3. The Ukrainian Jewish Congress is the third umbrella-type national Jewish organization to appear in Ukraine. The first two are: (1) the Association of Jewish Organizations and Communities of Ukraine, also known as the Ukrainian Vaad, which is associated with Rabbi Bleich and Iosif Zissels, and (2) the Ukrainian Jewish Council, associated with Ilya Levitas and Arkady Monastirsky. In 1996 and 1997, the leadership of the two organizations convened exploratory discussions about a potential merger. However, in mid-1997, Mr. Monastirsky broke from Mr. Levitas; the former has established a fourth national Jewish organization, the Ukrainian Jewish Fund.

4. The Jewish Pedagogical Center of Ukraine, established in 1993 by the Ukrainian Vaad, is undergoing a leadership transition. Professor Marten Feller, the director of the Center, is retiring from administrative responsibilities and will be replaced by Flora Shevelenko. Professor Feller will continue to be associated with the Center, but will focus on publications.1 Reflecting both budgetary pressures and management overload, the Center is re-defining its mission.

5. Rabbi Bleich discussed several factors related to enrollment at Ukrainian Jewish schools in general and at the Kyiv day school (Gymnasium 298) sponsored by his movement, the Karliner-Stoliner hasidim. In general, enrollment patterns reflect the considerable Jewish emigration from Ukraine that has occurred in recent years. The number of Jewish Sunday schools has decreased significantly.2

Gymnasium 298 enrolled 613 pupils at the beginning of the 1996-1997 school year. By the end of the school year, 96 of these youngsters had emigrated from Ukraine. Fifty-six pupils went to Israel (some with families and some alone on high school in Israel programs), 27 to the United States, six to Germany, four to Canada, two to England, and one to Australia. Rabbi Bleich commented that a far greater proportion of Jews from the non-day school population went to Germany. The Kyiv school tries to arrange placement of its emigrating pupils in Jewish day schools in destination communities.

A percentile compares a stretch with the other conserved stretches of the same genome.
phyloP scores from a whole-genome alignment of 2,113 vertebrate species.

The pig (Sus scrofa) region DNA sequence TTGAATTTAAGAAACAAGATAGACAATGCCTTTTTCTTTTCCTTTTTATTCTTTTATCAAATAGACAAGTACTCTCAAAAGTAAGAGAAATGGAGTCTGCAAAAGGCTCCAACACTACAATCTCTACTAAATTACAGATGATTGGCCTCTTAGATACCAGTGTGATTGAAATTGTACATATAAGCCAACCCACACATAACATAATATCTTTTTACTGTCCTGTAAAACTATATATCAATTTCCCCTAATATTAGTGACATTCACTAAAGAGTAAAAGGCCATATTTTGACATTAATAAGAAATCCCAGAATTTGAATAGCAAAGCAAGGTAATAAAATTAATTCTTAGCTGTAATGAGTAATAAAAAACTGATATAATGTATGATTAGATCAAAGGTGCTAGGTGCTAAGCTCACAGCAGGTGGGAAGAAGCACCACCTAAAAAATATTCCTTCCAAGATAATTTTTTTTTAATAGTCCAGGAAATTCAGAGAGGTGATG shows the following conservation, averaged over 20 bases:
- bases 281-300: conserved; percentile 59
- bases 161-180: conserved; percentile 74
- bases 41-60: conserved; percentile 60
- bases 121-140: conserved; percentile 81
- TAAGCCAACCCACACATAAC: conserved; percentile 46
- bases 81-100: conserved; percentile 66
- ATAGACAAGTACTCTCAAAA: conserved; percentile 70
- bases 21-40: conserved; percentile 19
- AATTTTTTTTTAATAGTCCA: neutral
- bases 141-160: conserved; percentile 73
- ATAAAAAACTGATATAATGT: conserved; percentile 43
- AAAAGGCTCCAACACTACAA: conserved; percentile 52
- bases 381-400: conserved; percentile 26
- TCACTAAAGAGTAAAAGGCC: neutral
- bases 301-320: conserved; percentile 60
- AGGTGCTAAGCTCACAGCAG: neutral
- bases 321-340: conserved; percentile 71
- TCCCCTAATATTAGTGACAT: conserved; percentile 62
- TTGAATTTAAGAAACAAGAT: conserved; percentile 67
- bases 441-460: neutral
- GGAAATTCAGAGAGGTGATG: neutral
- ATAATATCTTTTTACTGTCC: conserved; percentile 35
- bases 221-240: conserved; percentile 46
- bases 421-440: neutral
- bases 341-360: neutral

Of the 33 youngsters who graduated from School 298 high school in 1997, 17 went to Israel, almost all of them alone (without families). School 298 tries to direct them to religious-based Israeli educational institutions for absorption programs and post-secondary education. Three other graduates went to the United States, and one emigrated to Canada. The remaining 12 graduates are planning to stay in Kyiv, at least for the time being; most will enroll in local institutes and many will remain in contact with the Jewish community.

Of the 31 graduates in 1996, 12 went to Israel and four have settled in the United States. Fifteen remain in Kyiv.

Rabbi Bleich expects 1997-98 enrollment at School 298 to be comparable to that of 1996-97.

6. Shortly after he returns to Kyiv on a fulltime basis in mid- to late August, Rabbi Bleich hopes to convene a one-day “summit meeting” with other key rabbis from Ukraine and Russia to discuss approaches to potential donors for day school food subsidies. All of the day schools provide at least one free hot meal per day to all pupils and teachers; many schools provide two major meals and a snack, and at least one operates its dining hall throughout the weekend so that children from impoverished families will not go hungry between the close of school on Friday afternoon and its reopening on Monday morning. The Ukrain-ian government no longer subsidizes school lunches.